I've heard other moms talk about the benefits of signing with a baby, in particular how it can reduce some angst around the dinner table. I went into the class hoping to learn a few signs involving food and manners, and I walked out with that basic knowledge. I could have spent time learning the names of virtually all foods, colors, animals, and baby activities under the tutelage of our knowledgeable instructor. I chose not to use up too much mental energy, and I always have the handouts to look back on if I'm really curious.

We started the class in September, and after a couple make-up classes to account for incidents such as bad weather and election day, we finished the class two weeks ago. The instructor would ask every class if the babies were using the signs, and the universal answer from the moms of these babies between the ages of 6 months and one year would be "no."

Then suddenly, during the final week of class a couple weeks ago Natalie started signing "more" and "all done." We're presently working on "please" and "thank you."

Although it's hard to distinguish the sign for "more" from the way Natalie claps her hands, she at least primarily claps when I say "yay" and primarily does "more" when I ask her if she wants more.

Similarly, she will sign "all done" when I ask her if she's all done, but then she'll keep wanting to eat.

Meal time is still riddled with moaning and grunting and generally unpleasant sounds from our baby, but now that she recognizes these terms and seems to be learning how to apply them, I hope she'll demonstrate better table manners.

Baby signing is supposed to, in some people's opinions, be helpful for encouraging language development. Too much of it, though, can in some people's opinions reduce early talking. Who knows. I'm just trying to reduce crying and screaming. And, if nothing else, it's a neat party trick.

Monday, December 3, 2012

What to read (while you avoid the malls)

I like to call the day before Thanksgiving the last day I go to the mall that year. (I recognize that this year could be different as I search for ways to entertain a baby during the day.) I hate malls and shopping centers during the winter holidays. Thank goodness for online shopping. During the days spent mostly indoors, hopefully away from retail madness, you might be looking for some fun materials to read. Never fear. My husband, who has read the entire Internet, is at your service.

I wish I was kidding. Matt sends me the best stuff to read, so I really can't take credit for all of this, but I thought I'd compile the materials I've been enjoying of late.

Although I tend to hate the New Yorker, I can totally appreciate this little take on Goodnight Moon -- Goodnight Nanny-Cam. Here's a fun game: how many of the items listed apply to you? It's OK to admit. I count 11 for our family. (Another Goodnight Moon parody -- Goodnight iPad.)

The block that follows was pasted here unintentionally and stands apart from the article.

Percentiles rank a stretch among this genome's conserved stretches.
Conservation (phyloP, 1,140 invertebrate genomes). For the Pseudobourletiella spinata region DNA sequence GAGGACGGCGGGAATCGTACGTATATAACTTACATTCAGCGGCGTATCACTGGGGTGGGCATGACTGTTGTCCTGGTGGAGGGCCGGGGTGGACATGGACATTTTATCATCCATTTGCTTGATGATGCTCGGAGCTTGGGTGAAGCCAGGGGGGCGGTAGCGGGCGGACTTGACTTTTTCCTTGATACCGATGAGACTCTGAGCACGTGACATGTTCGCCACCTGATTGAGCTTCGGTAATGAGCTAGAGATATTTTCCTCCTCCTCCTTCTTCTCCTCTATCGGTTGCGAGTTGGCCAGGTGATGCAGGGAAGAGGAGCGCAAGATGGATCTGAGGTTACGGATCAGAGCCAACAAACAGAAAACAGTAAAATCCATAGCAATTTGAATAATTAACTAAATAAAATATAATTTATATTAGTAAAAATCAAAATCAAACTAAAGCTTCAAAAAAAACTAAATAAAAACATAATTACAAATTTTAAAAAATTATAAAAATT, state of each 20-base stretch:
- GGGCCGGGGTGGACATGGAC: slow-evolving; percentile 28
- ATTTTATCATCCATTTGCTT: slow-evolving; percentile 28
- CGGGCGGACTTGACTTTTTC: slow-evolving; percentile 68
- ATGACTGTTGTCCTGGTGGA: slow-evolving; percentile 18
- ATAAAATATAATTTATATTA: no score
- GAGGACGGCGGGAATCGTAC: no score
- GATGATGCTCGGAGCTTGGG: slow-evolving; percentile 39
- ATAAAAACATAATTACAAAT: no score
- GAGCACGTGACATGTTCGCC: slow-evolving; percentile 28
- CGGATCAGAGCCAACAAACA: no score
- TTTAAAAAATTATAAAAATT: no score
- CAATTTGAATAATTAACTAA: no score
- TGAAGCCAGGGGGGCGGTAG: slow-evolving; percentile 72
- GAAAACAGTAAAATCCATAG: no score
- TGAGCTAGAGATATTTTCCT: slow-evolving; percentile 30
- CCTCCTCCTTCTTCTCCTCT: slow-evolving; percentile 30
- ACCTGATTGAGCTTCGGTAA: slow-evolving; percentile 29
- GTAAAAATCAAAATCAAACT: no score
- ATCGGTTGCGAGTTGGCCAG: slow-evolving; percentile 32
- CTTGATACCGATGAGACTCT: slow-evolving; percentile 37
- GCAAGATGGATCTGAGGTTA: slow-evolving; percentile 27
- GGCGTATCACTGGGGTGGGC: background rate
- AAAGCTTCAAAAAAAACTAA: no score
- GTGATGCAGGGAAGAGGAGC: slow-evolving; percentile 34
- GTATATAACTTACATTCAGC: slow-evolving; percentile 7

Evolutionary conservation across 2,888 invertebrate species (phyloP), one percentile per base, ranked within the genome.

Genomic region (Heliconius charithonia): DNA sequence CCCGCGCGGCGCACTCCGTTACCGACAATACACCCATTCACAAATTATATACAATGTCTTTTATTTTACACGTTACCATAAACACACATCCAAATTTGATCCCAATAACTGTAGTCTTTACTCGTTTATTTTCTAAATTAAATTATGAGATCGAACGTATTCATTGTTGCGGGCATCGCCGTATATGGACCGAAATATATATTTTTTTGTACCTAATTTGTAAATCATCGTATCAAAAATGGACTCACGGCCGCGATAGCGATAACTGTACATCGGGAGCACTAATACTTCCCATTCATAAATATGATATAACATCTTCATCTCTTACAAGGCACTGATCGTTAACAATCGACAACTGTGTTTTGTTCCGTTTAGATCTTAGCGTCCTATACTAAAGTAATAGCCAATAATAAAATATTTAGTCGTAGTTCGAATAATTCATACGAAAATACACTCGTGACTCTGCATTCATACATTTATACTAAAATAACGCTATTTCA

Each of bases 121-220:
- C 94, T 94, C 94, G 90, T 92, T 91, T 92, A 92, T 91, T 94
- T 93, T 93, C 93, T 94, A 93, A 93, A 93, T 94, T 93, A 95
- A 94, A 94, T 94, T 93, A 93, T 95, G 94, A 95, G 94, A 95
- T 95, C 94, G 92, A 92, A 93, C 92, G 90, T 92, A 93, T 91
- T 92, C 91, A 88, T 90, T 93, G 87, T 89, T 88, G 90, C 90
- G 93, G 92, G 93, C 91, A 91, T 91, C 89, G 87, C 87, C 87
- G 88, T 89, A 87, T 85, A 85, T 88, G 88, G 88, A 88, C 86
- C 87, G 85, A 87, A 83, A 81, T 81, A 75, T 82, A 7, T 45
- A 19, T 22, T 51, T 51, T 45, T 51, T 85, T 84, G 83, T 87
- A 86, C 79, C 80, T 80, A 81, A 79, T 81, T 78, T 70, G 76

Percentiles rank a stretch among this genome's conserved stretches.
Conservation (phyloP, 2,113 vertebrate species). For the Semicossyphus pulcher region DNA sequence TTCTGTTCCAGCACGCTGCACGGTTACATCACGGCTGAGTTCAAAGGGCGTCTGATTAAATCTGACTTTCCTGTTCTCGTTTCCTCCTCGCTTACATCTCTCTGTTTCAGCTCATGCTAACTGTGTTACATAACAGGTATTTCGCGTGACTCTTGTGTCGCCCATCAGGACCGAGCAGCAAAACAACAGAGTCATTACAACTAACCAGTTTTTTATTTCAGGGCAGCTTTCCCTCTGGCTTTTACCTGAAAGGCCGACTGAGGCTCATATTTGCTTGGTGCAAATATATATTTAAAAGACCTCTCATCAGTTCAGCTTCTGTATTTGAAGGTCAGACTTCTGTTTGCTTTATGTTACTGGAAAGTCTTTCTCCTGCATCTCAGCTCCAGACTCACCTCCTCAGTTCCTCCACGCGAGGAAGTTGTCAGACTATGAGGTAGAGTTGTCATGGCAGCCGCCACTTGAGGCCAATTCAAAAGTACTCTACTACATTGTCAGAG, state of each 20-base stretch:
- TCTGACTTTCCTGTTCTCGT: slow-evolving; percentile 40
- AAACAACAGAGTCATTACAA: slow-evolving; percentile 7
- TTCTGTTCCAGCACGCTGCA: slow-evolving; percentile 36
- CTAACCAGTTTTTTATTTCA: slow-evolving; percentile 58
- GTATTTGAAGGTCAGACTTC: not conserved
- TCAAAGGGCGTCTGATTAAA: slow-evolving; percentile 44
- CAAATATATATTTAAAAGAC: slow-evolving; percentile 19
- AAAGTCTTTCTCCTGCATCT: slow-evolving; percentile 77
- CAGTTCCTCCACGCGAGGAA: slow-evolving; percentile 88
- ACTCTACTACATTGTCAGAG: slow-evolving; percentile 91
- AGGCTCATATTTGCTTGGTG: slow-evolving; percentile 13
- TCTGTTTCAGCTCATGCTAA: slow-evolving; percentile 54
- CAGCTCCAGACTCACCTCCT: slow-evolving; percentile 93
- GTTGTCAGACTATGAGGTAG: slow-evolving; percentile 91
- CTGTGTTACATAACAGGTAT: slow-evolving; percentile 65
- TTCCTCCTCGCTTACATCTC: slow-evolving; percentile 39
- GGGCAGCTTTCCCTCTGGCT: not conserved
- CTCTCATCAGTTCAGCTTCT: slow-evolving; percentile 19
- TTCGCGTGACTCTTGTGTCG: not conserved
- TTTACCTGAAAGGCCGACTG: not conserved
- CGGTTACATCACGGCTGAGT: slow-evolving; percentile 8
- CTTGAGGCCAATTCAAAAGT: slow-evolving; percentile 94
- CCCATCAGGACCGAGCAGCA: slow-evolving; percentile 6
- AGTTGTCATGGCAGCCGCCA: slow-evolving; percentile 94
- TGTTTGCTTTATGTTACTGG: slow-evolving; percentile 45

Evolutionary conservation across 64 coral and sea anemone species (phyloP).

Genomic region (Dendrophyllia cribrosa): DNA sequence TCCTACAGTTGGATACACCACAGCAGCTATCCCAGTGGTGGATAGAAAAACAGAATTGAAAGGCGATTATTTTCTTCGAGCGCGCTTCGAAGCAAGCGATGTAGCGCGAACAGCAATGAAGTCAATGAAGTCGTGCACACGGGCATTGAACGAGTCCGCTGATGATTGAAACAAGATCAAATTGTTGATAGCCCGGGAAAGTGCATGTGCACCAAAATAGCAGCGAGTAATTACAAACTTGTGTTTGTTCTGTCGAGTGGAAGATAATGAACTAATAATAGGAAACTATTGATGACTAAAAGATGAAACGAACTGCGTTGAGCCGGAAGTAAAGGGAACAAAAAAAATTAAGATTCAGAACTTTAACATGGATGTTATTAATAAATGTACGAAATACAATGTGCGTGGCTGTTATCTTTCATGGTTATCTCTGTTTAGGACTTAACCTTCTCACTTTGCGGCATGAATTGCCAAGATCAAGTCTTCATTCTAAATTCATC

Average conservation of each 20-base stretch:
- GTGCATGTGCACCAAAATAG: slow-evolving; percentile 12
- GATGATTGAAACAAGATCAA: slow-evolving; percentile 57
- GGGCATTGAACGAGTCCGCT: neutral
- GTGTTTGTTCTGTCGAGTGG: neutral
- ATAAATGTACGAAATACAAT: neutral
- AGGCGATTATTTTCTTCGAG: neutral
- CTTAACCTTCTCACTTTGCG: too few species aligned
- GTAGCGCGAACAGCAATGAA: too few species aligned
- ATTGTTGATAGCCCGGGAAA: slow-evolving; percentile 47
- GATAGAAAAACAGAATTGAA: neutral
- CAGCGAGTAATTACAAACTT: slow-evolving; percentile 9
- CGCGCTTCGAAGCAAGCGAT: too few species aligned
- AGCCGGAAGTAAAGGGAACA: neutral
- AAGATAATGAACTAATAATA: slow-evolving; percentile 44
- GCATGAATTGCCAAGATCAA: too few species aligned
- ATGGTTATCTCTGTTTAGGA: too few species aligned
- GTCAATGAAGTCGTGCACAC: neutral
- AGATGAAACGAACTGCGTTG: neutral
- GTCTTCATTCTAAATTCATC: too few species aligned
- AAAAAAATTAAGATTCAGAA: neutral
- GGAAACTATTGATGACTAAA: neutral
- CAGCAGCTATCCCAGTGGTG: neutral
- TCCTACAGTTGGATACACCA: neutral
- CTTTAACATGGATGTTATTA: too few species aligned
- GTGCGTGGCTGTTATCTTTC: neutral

I'm a sucker for all articles and information related to the rise of c-section rates in America. This Harvard Magazine article provides a good summary of lots of information I've read and heard elsewhere.

In the world of videos, here's something that's just too adorable to pass up. I normally find babies/kids acting like grown ups annoying, but it just works perfectly in this Edward Sharpe and the Magnetic Zeros video.

Here are a few Matt can't take credit for:
Although it's been around for a while, in case you missed it this Huffington Post parenting blog entry that went viral offers a sweet moment of reflection about parenting "lasts."

Another Huffington Post parenting blog entry, this one about advice to new parents. I do not agree with all of it, but it definitely sums up some of my main philosophies, including this line: "You don't need a title for how you parent." (Something I disagree with from the post? "This homemade baby food nonsense ends with you." It's really not difficult to puree some peas. We've made our own purees when we could and when we couldn't Natalie has enjoyed the great range of packaged baby foods out there.)

And when you feel like you're a bad parent, which chances are about four times per day, you should read this entry from Pregnant Chicken about Why You're Never Failing As a Mother. Don't have time to read the whole thing? This paragraph was what spoke to me most: "If you think about it, if you had a baby thousands, if not hundreds of years ago, you would have had your mother, all your sisters (all of whom were probably lactating), and your nieces all taking care of your baby. They would help with food preparation, show you how to manage, and make sure your baby wasn’t eaten by a bear. Your kid’s feet probably wouldn’t have touched the ground until they themselves would be able to carry around an infant." The idea of a bunch of lactating women living together makes me laugh, but also sounds pretty great. Also, it reminds me of The Red Tent. (Oh, and if you're looking for a novel to read and you're female, I'd recommend that one. Beware, dudes: if you read it you will probably get your period. This is especially true if listening to it on CD while driving cross country with your wife.)

What have you been enjoying lately on the interwebs?